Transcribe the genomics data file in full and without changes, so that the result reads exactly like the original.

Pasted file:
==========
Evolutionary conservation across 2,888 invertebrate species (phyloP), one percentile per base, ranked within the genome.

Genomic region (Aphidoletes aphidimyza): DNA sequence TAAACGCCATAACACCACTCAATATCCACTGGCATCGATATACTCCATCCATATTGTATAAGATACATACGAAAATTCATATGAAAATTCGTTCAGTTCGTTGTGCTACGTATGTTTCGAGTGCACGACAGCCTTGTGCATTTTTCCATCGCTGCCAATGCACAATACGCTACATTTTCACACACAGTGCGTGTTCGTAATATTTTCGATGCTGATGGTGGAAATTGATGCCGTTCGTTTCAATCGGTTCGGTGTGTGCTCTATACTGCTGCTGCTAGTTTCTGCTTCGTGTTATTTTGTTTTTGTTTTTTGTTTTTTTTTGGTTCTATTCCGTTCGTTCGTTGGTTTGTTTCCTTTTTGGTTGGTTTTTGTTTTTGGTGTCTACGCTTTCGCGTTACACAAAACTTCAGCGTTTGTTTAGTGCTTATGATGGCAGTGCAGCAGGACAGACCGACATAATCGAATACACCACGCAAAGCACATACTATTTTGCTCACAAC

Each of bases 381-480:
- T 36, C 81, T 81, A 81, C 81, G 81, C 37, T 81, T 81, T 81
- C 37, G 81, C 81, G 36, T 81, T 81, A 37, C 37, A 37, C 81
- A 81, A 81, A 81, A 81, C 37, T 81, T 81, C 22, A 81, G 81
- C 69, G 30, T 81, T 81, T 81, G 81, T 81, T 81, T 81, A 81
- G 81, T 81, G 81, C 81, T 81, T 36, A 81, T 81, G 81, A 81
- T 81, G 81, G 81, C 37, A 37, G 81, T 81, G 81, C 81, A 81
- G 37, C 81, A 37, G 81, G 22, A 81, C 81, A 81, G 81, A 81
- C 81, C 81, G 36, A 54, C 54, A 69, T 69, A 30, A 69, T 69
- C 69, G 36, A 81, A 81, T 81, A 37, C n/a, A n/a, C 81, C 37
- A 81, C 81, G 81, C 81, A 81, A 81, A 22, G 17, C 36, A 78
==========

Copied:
Evolutionary conservation across 2,888 invertebrate species (phyloP), one percentile per base, ranked within the genome.

Genomic region (Aphidoletes aphidimyza): DNA sequence TAAACGCCATAACACCACTCAATATCCACTGGCATCGATATACTCCATCCATATTGTATAAGATACATACGAAAATTCATATGAAAATTCGTTCAGTTCGTTGTGCTACGTATGTTTCGAGTGCACGACAGCCTTGTGCATTTTTCCATCGCTGCCAATGCACAATACGCTACATTTTCACACACAGTGCGTGTTCGTAATATTTTCGATGCTGATGGTGGAAATTGATGCCGTTCGTTTCAATCGGTTCGGTGTGTGCTCTATACTGCTGCTGCTAGTTTCTGCTTCGTGTTATTTTGTTTTTGTTTTTTGTTTTTTTTTGGTTCTATTCCGTTCGTTCGTTGGTTTGTTTCCTTTTTGGTTGGTTTTTGTTTTTGGTGTCTACGCTTTCGCGTTACACAAAACTTCAGCGTTTGTTTAGTGCTTATGATGGCAGTGCAGCAGGACAGACCGACATAATCGAATACACCACGCAAAGCACATACTATTTTGCTCACAAC

Each of bases 381-480:
- T 36, C 81, T 81, A 81, C 81, G 81, C 37, T 81, T 81, T 81
- C 37, G 81, C 81, G 36, T 81, T 81, A 37, C 37, A 37, C 81
- A 81, A 81, A 81, A 81, C 37, T 81, T 81, C 22, A 81, G 81
- C 69, G 30, T 81, T 81, T 81, G 81, T 81, T 81, T 81, A 81
- G 81, T 81, G 81, C 81, T 81, T 36, A 81, T 81, G 81, A 81
- T 81, G 81, G 81, C 37, A 37, G 81, T 81, G 81, C 81, A 81
- G 37, C 81, A 37, G 81, G 22, A 81, C 81, A 81, G 81, A 81
- C 81, C 81, G 36, A 54, C 54, A 69, T 69, A 30, A 69, T 69
- C 69, G 36, A 81, A 81, T 81, A 37, C n/a, A n/a, C 81, C 37
- A 81, C 81, G 81, C 81, A 81, A 81, A 22, G 17, C 36, A 78